Yes, 14 year old Hyundai Accent, 30mpg in mixed driving, goes quite well actually and has required very little maintenance/repair work over that time.

I well remember when I bought it in 1999 how out of step I seemed looking at fuel mileage!

22 year old Honda CRX HF, synthetic oil for 130,000 of 160,000 miles, brand new tires 35psi front 32psi rear per spec, mileage checked by refilling at the same pump. Odometer and speedometer reasonably accurate, checked with manual stopwatch/tachymeter.

Date of Test: Early March this year, one of the few days my health permitted skiing.

Type of driving: Mixed highway, mountain, and city, including 6,500 feet of elevation change. 50% highway, 25% mountain, 25% city, including many short, steep, brutal hills and stop-and-go traffic.

Average highway speed: 70 MPH

Typical cruising speed: 80 MPH

Top passing speed: 90 MPH (and plenty more where that came from, felt like it could still break 100)

Mileage: 38 MPG

Emissions: Don't have the numbers, but at the last smog check, the technician just shook his head, and said I was doing as well or better than a Prius.

Many might wonder how well I would do at 55 MPH, but strangely, I think it might actually be worse. The car seems to be most efficient at about 78 MPH, must have something to do with aerodynamics. My best run when the car was new and had smaller tires was 52 MPG, well over EPA spec. It's hard to believe that it would have gotten 60 or something if I'd had the patience to drive 15 miles per hour under the speed limit.

I think it is likely that I will die before the engine does, or gas will become prohibitively expensive by then, etc., so I have no plans to buy another car.

What might be interesting would be to convert the car to an EV at some point. With a platform so lightweight, the results might be really impressive. It has so many options you can't find in a car today... no air bags, passive venting on driver's side with a manual lever, no air conditioning, no ABS, no traction control, no navi, even the windows are manual. So is the moonroof-- I just pop it out and stick it behind the seat if I'm driving on the coast or something. (Moonroof was on for the test.)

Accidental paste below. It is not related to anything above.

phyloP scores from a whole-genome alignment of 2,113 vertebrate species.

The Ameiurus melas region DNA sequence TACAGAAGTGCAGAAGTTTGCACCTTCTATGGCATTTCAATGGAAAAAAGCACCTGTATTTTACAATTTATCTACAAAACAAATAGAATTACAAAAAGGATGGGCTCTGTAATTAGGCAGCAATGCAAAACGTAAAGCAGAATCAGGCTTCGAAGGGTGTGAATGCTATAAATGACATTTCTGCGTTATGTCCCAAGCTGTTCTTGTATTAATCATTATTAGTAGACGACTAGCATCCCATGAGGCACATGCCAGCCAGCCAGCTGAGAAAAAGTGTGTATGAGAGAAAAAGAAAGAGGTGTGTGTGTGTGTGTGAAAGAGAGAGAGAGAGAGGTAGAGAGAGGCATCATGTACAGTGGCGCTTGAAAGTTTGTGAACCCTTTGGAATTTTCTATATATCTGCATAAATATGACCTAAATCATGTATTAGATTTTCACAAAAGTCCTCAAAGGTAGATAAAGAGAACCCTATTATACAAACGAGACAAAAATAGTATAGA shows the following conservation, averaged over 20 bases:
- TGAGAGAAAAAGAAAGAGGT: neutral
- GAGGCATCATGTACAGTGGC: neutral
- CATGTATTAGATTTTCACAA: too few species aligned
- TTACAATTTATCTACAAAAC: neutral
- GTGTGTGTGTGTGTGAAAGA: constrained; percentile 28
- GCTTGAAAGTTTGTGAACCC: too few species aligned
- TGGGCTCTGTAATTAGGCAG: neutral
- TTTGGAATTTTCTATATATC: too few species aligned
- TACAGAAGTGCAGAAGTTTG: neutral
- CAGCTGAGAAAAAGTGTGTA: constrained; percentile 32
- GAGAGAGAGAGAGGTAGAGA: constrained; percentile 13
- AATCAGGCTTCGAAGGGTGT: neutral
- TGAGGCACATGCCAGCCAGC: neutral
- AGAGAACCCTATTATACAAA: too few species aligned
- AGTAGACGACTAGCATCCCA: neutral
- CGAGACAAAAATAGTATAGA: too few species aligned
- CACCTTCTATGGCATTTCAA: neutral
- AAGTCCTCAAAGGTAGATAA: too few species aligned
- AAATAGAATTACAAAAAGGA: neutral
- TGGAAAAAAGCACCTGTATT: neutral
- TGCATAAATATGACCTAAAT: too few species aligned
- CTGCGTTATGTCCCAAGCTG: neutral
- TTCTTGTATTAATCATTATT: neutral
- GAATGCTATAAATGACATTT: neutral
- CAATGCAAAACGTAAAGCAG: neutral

Yeah, the whole fetish about long range is ridiculous. I'll admit that the current crop of low-cost EVs have ranges that are not quite good enough. I think the EVs need to bump it up to around 100 miles before they'll get much broader acceptance. But 200 miles is much more than enough for a typical daily driver. Rent/borrow/carshare or fly/take-train for those few times you are further than that.

The shorter range is an issue but people also have to take into consideration the advantages of EV such as very low cost of fuel. In addition . . . no oil changes, low maintenance, no noise, no vibration, no smells, reduces trade deficit, less emissions, less pollution, more torque, etc.

I think a solid 150 miles is the ticket to broad acceptance. Allows you some "forgot to charge it" mistakes, or to not bother with recharging most days, and allows for a 60 mile radius without having to even be concerned about recharging. I think most people would still consider 60 miles as being "local" driving - in the very least "regional" if you want to give it a better name. One of my favorite hiking areas is 50 miles away, another is 33 and up steep terrain, the closest recreational lake is about 60 miles. I don't make these journeys often but I know people who do travel that far every other weekend. If you make it so that they can do the things they love to do without having to plan every inch - to just make sure the car is charged before they leave for the day and go out and enjoy the day - and you've got a winner. If you have to worry every weekend about finding a plug at the lake because there's no way you'd make it back if you don't, or have to spend an hour or two charging after leaving the trailhead - you've lost. I'm sure many would be fine renting a gasser for cross-country trips...but fun weekends? Nope.